Business technology major IBM announced quantum processor upgrades for its IBM Q early-access commercial systems.
The upgrade in quantum hardware is part of IBM strategy to strengthen focus on systems, software, applications and enablement.
The upgraded IBM Q systems, which will be available online to clients, will have a 20 qubit processor, featuring improvements in superconducting qubit design, connectivity and packaging. Coherence times (the amount of time available to perform quantum computations) lead the field with an average value of 90 microseconds, and allow high-fidelity quantum operations.
IBM has measured an operational prototype 50 qubit processor with similar performance metrics. This new processor expands will be made available in the next generation IBM Q systems.
Clients will have online access to the refreshed IBM Q systems by the end of 2017 and there will be more upgrades during 2018.
IBM first launched a working quantum computer online for anyone to freely access in May 2016. 18 months later, IBM brought online a 5 and 16 qubit system for public access through the IBM Q experience and developed the world’s most advanced public quantum computing ecosystem.
“We can scale IBM processors up to 50 qubits due to tremendous feats of science and engineering,” said Dario Gil, vice president of AI and IBM Q, IBM Research.
IBM Q will improve its devices including the quality of qubits, circuit connectivity, and error rates of operations to increase the depth for running quantum algorithms. IBM expanded the coherence times for the 20 qubit processor by 2x as compared with 5 and 16 qubit systems on IBM Q experience within six months.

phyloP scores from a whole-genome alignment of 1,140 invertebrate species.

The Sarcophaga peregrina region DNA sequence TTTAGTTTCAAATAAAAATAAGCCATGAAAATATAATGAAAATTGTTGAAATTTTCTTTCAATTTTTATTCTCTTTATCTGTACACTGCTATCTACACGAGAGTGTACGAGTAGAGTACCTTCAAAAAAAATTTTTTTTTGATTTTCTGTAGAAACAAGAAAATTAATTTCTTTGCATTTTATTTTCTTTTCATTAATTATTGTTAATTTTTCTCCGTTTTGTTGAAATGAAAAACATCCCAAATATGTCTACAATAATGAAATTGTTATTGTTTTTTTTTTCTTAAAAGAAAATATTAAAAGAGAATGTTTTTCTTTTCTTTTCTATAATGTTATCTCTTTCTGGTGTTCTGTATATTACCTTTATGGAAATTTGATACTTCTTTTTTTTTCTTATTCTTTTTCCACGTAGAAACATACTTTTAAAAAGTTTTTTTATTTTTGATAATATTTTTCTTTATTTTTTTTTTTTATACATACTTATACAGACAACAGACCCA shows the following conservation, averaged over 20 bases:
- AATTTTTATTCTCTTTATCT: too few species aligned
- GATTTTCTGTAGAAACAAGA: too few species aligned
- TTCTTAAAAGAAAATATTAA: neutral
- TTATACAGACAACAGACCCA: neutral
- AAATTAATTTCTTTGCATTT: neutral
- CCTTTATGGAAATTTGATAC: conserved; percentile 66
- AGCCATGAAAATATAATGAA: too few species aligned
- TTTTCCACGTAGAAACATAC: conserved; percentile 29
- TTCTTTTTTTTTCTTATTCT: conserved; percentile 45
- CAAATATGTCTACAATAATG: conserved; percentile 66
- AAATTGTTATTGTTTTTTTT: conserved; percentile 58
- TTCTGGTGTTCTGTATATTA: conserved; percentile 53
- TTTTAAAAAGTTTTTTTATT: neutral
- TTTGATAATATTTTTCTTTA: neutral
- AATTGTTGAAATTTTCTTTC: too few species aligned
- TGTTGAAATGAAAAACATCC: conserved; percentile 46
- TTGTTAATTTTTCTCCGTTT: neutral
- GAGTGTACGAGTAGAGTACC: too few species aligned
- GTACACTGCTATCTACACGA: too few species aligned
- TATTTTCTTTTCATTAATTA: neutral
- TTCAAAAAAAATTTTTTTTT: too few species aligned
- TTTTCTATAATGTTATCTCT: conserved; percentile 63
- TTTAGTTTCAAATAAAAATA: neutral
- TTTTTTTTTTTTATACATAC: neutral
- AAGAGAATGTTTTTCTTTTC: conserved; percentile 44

Through the IBM Q experience, over 60,000 users have run over 1.7M quantum experiments and generated over 35 third-party research publications. Users have registered from over 1500 universities, 300 high schools, and 300 private institutions worldwide, many of whom are accessing the IBM Q experience as part of their formal education.
“I use IBM Q experience and QISKit as a part of my classroom teaching on quantum computing. Now, our enrollments are skyrocketing, drawing excitement from top students from a very wide range of disciplines,” said Andrew Houck, professor of electrical engineering, Princeton University.
IBM rolled out its QISKit project, an open-source software developer kit to program and run quantum computers. IBM Q scientists have now expanded QISKit to enable users to create quantum computing programs and execute them on one of IBM’s quantum processors or quantum simulators available online.
Recent additions to QISKit include new functionality and visualization tools for studying the state of the quantum system, integration of QISKit with the IBM Data Science Experience, a compiler that maps desired experiments onto the available hardware, and worked examples of quantum applications.
“QISKit has been crucial in helping us to understand what algorithms–and real-world use cases–might be viable to run on near-term processors,” said Matt Johnson, CEO of QC Ware.